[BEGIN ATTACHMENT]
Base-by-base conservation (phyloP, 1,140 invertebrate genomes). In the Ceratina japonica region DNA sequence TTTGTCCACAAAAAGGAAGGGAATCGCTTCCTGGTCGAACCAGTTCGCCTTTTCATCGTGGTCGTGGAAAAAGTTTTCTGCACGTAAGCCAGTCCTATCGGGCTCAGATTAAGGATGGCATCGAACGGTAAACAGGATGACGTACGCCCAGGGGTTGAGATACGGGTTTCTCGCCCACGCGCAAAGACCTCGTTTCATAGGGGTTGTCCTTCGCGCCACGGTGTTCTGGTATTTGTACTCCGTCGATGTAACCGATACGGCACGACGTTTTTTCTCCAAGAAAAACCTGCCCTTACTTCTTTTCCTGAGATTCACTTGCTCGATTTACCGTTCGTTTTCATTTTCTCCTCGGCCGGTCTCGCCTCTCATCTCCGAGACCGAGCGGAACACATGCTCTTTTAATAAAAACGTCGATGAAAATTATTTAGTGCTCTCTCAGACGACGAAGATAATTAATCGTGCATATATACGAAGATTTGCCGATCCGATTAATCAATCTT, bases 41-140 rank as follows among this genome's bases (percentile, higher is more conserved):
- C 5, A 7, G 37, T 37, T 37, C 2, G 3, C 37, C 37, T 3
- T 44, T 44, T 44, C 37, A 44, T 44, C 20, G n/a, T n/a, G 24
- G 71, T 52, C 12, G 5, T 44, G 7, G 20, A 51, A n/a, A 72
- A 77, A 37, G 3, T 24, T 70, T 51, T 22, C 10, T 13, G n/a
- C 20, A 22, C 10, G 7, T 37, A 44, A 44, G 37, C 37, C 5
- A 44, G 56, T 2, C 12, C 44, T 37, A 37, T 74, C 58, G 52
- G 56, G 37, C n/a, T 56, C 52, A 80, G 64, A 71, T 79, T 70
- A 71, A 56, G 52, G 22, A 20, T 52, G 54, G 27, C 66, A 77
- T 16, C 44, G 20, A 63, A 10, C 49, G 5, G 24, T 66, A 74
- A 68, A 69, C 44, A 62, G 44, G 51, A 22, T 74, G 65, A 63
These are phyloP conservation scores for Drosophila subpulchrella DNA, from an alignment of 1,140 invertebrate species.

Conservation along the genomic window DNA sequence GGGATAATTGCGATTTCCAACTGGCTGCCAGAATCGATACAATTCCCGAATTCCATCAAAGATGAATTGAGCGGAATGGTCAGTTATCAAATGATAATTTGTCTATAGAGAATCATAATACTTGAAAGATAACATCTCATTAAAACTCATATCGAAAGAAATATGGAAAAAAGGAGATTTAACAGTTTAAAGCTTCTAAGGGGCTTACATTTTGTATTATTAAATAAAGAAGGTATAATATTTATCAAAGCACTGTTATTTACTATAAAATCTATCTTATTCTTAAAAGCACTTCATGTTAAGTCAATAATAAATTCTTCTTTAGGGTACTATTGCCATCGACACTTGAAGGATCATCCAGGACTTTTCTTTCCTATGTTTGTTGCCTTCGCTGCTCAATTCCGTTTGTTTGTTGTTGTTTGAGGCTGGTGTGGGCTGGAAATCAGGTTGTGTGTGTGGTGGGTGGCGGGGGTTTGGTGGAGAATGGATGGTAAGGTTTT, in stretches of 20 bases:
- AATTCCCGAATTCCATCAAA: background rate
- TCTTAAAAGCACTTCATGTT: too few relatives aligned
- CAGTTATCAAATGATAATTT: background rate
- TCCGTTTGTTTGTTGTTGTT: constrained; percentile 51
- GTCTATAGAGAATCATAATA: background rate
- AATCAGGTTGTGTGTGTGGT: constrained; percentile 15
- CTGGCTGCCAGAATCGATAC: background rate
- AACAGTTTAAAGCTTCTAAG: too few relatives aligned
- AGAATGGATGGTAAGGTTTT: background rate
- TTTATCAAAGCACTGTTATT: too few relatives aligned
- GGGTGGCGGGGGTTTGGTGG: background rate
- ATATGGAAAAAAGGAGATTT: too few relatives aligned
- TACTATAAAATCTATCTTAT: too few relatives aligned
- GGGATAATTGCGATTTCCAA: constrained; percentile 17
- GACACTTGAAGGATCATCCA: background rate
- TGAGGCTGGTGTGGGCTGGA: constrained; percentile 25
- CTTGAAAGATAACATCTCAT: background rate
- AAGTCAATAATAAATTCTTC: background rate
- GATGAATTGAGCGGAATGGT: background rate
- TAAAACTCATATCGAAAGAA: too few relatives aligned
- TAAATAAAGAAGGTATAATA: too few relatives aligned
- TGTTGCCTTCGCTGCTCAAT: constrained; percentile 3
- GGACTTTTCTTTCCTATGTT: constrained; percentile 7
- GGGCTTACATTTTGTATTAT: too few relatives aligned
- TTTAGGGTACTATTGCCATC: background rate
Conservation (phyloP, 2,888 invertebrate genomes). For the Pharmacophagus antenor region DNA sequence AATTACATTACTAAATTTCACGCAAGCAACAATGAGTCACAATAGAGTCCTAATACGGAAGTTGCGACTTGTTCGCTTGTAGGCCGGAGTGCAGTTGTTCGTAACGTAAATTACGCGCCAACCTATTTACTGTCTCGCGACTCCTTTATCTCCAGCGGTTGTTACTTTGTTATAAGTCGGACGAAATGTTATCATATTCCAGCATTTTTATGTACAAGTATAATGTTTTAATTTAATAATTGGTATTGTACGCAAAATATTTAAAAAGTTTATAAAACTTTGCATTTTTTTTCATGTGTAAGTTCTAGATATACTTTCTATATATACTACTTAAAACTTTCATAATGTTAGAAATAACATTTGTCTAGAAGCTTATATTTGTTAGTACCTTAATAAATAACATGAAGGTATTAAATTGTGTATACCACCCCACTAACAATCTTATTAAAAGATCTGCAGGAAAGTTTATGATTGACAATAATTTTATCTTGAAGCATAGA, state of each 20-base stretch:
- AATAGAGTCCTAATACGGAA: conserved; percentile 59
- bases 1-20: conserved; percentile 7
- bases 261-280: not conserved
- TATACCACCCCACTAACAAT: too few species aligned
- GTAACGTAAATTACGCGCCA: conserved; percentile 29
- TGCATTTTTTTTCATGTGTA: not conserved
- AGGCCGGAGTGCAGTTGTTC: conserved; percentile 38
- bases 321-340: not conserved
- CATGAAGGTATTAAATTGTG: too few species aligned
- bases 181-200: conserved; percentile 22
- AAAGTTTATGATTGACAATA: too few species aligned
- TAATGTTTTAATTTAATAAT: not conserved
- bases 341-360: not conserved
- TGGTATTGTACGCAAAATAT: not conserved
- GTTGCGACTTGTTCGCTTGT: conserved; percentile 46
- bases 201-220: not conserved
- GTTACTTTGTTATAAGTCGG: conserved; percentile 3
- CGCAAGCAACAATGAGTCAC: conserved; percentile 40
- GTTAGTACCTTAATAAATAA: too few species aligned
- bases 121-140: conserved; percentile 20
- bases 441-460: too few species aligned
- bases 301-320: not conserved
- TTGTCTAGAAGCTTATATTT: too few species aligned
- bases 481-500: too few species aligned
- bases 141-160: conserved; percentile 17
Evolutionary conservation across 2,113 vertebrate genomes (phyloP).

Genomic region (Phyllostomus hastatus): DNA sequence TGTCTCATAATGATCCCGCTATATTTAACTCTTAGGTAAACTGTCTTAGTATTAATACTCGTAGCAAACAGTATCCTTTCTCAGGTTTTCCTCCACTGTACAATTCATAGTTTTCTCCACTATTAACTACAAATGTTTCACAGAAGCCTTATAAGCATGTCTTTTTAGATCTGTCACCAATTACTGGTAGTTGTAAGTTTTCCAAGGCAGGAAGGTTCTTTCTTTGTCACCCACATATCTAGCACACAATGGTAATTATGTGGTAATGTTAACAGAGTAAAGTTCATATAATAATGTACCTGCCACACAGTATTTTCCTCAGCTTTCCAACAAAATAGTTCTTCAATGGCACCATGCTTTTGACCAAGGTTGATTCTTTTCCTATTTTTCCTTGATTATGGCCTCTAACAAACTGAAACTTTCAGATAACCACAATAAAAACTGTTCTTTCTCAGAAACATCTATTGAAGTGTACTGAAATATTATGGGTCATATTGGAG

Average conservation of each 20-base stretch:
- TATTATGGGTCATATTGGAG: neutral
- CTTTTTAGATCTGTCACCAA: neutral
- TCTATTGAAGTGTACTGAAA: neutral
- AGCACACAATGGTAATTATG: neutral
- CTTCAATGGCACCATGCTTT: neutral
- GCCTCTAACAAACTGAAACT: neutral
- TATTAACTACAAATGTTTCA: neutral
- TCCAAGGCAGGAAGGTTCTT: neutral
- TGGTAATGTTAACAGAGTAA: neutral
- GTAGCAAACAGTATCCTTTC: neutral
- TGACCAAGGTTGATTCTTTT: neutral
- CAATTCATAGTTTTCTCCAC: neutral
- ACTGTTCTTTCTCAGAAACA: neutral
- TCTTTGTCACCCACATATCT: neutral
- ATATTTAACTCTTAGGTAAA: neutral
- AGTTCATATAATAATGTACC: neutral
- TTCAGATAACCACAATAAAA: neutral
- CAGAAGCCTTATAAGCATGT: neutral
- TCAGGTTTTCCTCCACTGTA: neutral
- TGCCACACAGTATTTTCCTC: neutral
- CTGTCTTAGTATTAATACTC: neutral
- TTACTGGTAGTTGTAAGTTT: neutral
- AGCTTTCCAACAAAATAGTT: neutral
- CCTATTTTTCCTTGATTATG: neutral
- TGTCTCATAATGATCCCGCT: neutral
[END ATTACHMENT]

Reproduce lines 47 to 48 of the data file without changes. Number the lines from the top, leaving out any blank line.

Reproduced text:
- bases 321-340: not conserved
- CATGAAGGTATTAAATTGTG: too few species aligned